Friday, January 14, 2011

A Guide to Making the Most out of your Capped Internet Connection

Not all of us are fortunate enough to have unlimited access to the Internet. In some places, unlimited plans are synonymous with SLOW transfer rate and you inevitably have to settle for a plan with a ridiculous bandwidth cap. In this post, I’ve put together some methods in order to save bandwidth and make the most out of your Internet connection.

Optimize Settings in Software that you’ve installed:

Although you are just watching a movie or doing an Offline activity on your computer, some applications will discreetly access the internet for updating and sending usage statistics. This could become a nightmare if you have an Internet connection with a bandwidth cap. Let’s see how to reduce the usage by restricting the Internet access to various applications.

When you install software, they usually ask whether you’d like to program to check for updates automatically. Make sure that you disable this option.


Although many programs access the internet, Dropbox requires exclusive mention. In my experience, Dropbox has been a bandwidth hog, especially when I use more than one computer regularly. Using Dropbox has become somewhat inevitable and the selective sync option is a boon for users who need to save up on their bandwidth. You can just opt-out of syncing large files and just use the program to sync the bare essentials that you’ll need to work with everyday. Dropbox also lets you optimize the way it uses your bandwidth according to your needs. I recommend that you set a very low transfer rate.

TCPEyeDigital Inspiration recently wrote about a nifty application known as TCP Eye. This software lists the applications that are currently accessing the Internet and you can easily end the connection of a particular program by just right-clicking on it and choosing ‘Close Connection’.

Disable Automatic Windows Updates:

Windows Updates

Windows Updates also has the habit of downloading and installing all the updates without any user intervention. To change this go to Start→Type ‘Windows Update’ and in the left side of the Updates window choose ‘Change Settings’.

Change the setting from ‘Install updates automatically’ to ‘Check for updates but let me choose whether to download and install them’. Doing this ensures that you are aware about a pending update while you don’t waste bandwidth on it.  If you use a Laptop take it to a friend who uses an Unlimited connection and get Windows Updates. Also make sure that you update the obsolete applications to stay safe. If you use a Desktop, you can download Windows Updates to a Flash Drive (from somewhere else) and install it manually.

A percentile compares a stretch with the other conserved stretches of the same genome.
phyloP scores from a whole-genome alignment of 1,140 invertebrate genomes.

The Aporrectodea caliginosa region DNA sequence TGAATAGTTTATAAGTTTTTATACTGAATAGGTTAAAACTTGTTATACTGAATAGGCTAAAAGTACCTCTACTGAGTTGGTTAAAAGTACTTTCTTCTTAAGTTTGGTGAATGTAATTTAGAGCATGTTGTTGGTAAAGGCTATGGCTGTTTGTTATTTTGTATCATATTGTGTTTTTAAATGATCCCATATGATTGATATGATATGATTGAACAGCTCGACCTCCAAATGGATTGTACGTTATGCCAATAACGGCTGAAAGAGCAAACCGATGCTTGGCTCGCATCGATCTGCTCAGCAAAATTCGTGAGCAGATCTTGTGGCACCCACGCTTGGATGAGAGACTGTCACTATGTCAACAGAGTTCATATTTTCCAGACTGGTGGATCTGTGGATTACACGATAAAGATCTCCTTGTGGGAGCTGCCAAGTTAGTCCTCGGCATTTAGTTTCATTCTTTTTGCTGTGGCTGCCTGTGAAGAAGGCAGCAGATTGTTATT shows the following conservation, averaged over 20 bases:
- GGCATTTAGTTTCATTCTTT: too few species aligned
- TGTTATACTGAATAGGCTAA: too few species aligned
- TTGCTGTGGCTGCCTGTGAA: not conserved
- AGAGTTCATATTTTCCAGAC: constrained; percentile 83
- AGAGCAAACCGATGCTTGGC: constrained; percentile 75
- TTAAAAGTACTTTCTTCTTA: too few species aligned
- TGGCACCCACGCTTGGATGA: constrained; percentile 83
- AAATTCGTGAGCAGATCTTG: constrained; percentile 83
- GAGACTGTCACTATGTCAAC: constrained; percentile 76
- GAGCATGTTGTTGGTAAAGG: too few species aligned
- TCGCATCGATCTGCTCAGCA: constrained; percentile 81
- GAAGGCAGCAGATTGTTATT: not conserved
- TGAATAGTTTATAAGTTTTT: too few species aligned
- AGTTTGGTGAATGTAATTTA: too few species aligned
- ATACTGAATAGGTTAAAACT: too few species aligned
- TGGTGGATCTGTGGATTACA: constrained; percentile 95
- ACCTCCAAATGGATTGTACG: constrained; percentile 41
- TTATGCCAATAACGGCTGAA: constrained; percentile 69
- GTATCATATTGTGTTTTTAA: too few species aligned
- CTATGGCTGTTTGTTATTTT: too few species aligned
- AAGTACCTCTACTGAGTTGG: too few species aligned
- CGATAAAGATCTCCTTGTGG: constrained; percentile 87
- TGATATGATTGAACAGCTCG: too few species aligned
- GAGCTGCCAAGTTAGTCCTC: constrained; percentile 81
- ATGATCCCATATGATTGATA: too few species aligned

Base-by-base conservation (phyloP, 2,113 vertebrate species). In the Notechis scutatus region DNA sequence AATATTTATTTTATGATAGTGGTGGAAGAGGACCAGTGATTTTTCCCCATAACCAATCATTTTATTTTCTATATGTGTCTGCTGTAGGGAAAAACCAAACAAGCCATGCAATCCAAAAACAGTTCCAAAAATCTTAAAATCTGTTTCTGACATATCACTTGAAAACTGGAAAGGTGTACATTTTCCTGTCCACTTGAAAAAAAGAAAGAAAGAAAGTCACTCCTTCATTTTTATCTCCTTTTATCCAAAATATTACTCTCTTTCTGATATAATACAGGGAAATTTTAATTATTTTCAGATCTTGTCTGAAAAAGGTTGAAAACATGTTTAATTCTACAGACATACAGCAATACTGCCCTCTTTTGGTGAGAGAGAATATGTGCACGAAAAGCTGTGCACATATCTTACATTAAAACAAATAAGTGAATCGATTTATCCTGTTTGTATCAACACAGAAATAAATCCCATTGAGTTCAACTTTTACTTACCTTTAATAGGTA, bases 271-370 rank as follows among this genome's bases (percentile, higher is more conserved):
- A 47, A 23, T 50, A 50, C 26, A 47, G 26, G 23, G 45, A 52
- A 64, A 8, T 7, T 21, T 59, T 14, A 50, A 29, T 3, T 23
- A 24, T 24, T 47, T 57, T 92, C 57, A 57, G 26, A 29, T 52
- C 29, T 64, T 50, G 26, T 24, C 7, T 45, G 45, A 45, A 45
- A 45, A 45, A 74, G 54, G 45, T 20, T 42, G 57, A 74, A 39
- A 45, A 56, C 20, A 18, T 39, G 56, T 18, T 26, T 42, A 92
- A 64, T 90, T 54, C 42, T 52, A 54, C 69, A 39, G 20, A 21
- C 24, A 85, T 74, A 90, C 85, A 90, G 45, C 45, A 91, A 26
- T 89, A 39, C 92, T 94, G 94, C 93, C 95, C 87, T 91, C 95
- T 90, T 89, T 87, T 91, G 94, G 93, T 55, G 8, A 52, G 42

Keep a Ninite Setup file containing the software that you use and run it at least once a month when you are on Public Wi-Fi or somewhere else. This automates the process of software updating and doing it somewhere else saves your precious bandwidth

Browse Sensibly:

Although we do a lot of tweaks outside the browser, using your Bandwidth wisely primarily depends on how you surf the Internet. Make ample use of Gears. In case you didn’t know what ‘Gears’ is, it’s a software that allows you to access certain Web Applications Offline. Here’s a Wikipedia definition.

‘Gears’ is software offered by Google that "enables more powerful web applications, by adding new features to your web browser. It allows some online files to be used offline".

- from Wikipedia, The Free Encyclopaedia

If you are on Chrome, gears is pre-installed and can be accessed by going to Wrench Icon→Options→Under the Hood (Tab)→Change Gears Settings. Gears can be configured to work with a number of Web Applications like WordPress, Gmail, etc. Configuring Gmail to work with Gears is a great idea since you can save on bandwidth every time you are looking to refer to an old email. Guiding Tech has a great article about getting started with Gmail on Gears. If you are not a big fan of Gmail’s Website, you can definitely use a desktop mail client and the experience will be great since Gmail supports IMAP.

Do not allow Flash to run automatically on webpages. The FlashBlock extension makes it easy to block flash objects on websites you visit. The object won’t be executed unless you click on it. This means more saving of power and bandwidth! FlashBlock is available for both Chrome and Firefox. Some sites slap a lot of Ads and eat-up bandwidth from your connection, to get rid of them just install the Ad Block extension (Firefox|Chrome) and block those sites which are filled with Ads while you still want to access them. ImglikeOpera is an add-on exclusive to Firefox. It’s just like FlashBlock but blocks images instead. If you’d like a particular image to load you can just click on it!

[Updated on 16th, January 2011] – Ashutosh Mishra suggested that using a mobile version of websites will considerably help you save bandwidth. For instance, If you are looking to log into, type in to use the mobile version. Many sites have a mobile page and it should work when prefixed with m.

I also feel that you should secure the Wi-Fi on your modem. A lot of users I know tend to use ‘password’ or ‘admin’ as the key for their Wi-Fi in which case a stranger outside can easily exploit your bandwidth. Check out MakeUseOf’s article about Securing your Wi-Fi connection.

Opera Turbo

Opera has an amazing ‘Turbo’ mode which makes browsing faster by compressing images and other objects on a webpage. This also means that you save a lot on Bandwidth. Give it a try and if you like, I recommend you stick to it.

Now, those are some methods which, In my opinion should help you save a LOT of bandwidth. If you know of another technique which is helpful let us know using the comments section below.